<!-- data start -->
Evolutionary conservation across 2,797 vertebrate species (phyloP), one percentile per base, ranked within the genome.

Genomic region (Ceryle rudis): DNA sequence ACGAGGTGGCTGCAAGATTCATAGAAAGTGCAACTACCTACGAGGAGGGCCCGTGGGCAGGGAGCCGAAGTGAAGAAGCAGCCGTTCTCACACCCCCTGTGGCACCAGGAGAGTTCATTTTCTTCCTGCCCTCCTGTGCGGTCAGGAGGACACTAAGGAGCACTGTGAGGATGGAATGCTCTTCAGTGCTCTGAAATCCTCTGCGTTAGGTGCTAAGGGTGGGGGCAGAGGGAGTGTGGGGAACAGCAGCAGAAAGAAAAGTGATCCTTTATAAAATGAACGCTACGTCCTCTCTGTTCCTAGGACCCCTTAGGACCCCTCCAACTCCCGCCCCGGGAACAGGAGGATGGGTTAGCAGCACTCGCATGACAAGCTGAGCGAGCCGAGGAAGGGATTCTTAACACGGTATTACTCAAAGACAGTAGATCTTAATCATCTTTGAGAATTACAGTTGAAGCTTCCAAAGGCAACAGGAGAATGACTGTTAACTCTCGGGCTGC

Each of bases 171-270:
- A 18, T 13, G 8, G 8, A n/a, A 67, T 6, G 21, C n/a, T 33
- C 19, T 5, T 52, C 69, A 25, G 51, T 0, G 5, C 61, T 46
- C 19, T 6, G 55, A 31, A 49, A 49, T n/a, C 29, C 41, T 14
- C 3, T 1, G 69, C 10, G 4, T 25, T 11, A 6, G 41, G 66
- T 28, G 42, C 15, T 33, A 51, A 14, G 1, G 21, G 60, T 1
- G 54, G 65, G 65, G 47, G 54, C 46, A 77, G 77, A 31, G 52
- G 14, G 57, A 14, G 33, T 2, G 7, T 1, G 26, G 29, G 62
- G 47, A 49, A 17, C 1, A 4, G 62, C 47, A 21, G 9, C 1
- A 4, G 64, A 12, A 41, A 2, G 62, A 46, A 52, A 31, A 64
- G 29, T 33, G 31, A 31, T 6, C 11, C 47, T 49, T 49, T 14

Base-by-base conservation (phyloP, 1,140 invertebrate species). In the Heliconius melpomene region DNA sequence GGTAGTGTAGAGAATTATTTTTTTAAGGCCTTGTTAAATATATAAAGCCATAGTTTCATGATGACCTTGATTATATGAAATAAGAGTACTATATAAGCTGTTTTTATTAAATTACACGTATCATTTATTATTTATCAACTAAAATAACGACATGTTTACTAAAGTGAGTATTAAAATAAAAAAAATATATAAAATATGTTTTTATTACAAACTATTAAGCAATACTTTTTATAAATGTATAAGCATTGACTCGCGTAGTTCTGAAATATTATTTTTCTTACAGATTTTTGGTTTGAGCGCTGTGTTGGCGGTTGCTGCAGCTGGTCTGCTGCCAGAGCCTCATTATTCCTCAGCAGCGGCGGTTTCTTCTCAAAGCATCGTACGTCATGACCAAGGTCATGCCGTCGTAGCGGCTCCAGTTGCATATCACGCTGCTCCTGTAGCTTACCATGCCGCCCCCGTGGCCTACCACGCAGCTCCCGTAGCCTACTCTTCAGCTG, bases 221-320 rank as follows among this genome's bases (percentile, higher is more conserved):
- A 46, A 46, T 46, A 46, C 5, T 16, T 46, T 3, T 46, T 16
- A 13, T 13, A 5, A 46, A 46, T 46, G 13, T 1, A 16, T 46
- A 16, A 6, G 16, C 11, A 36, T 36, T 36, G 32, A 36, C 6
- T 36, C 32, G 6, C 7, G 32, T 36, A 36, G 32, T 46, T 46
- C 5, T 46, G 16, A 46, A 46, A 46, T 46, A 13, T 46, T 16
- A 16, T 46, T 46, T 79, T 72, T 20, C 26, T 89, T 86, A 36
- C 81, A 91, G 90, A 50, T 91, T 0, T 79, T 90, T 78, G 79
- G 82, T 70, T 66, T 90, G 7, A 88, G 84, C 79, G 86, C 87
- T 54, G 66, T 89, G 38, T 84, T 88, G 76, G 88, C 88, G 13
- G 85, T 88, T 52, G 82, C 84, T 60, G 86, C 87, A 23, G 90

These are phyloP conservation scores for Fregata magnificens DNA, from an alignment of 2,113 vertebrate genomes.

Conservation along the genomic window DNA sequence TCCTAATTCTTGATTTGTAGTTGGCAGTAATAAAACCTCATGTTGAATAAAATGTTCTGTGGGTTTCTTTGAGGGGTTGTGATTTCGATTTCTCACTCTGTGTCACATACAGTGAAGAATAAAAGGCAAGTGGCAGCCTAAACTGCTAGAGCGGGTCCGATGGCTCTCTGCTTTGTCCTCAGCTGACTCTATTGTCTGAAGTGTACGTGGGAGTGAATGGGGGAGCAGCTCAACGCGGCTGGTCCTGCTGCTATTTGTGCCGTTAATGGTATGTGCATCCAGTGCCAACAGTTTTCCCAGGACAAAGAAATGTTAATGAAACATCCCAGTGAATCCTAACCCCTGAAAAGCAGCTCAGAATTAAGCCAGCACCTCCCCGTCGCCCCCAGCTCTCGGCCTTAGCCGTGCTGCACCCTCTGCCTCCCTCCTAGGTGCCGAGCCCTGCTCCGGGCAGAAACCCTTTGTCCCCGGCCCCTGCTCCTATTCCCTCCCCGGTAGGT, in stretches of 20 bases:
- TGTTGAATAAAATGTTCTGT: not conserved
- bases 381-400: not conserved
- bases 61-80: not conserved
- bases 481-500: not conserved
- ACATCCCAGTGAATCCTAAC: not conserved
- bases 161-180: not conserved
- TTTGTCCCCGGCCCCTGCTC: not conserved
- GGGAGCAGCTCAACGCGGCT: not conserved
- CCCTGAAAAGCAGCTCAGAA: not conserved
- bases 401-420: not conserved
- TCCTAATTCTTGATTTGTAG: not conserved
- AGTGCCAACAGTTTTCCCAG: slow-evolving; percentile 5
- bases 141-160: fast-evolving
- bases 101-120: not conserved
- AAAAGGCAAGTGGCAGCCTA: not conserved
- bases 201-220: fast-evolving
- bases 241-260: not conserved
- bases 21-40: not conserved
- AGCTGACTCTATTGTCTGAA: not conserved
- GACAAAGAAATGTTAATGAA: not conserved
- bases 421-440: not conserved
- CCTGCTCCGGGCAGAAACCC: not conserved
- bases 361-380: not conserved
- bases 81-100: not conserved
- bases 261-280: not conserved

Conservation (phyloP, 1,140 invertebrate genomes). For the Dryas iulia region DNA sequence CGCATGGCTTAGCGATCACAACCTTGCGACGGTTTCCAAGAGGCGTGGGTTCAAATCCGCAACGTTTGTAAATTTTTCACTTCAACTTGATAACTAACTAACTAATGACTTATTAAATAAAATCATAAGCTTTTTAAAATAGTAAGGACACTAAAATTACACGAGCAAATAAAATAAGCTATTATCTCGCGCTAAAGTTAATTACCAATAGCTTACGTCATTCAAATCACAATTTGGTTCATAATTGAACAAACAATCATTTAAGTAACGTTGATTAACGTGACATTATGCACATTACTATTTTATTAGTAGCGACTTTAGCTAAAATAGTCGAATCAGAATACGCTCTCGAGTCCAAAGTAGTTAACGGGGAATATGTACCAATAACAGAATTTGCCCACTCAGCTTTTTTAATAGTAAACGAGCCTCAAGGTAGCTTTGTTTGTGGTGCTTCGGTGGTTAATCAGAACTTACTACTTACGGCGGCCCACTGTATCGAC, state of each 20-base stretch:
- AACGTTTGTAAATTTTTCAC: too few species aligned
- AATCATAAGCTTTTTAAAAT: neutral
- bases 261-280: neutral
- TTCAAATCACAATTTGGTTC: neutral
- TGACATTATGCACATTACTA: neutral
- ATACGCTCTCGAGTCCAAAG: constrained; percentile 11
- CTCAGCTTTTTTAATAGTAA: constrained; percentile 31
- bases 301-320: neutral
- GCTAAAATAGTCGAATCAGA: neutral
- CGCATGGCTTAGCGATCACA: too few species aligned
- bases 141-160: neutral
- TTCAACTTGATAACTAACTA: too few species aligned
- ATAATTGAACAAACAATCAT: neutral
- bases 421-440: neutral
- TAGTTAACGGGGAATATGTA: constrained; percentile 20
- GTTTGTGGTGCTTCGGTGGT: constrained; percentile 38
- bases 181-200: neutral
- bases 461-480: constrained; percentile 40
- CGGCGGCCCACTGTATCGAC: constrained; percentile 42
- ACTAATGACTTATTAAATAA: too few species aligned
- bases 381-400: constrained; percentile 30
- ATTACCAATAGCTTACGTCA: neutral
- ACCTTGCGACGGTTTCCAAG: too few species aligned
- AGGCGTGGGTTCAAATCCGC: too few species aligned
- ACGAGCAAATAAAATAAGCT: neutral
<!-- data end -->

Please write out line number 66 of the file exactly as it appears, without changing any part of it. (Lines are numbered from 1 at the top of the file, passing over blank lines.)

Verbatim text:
- bases 421-440: neutral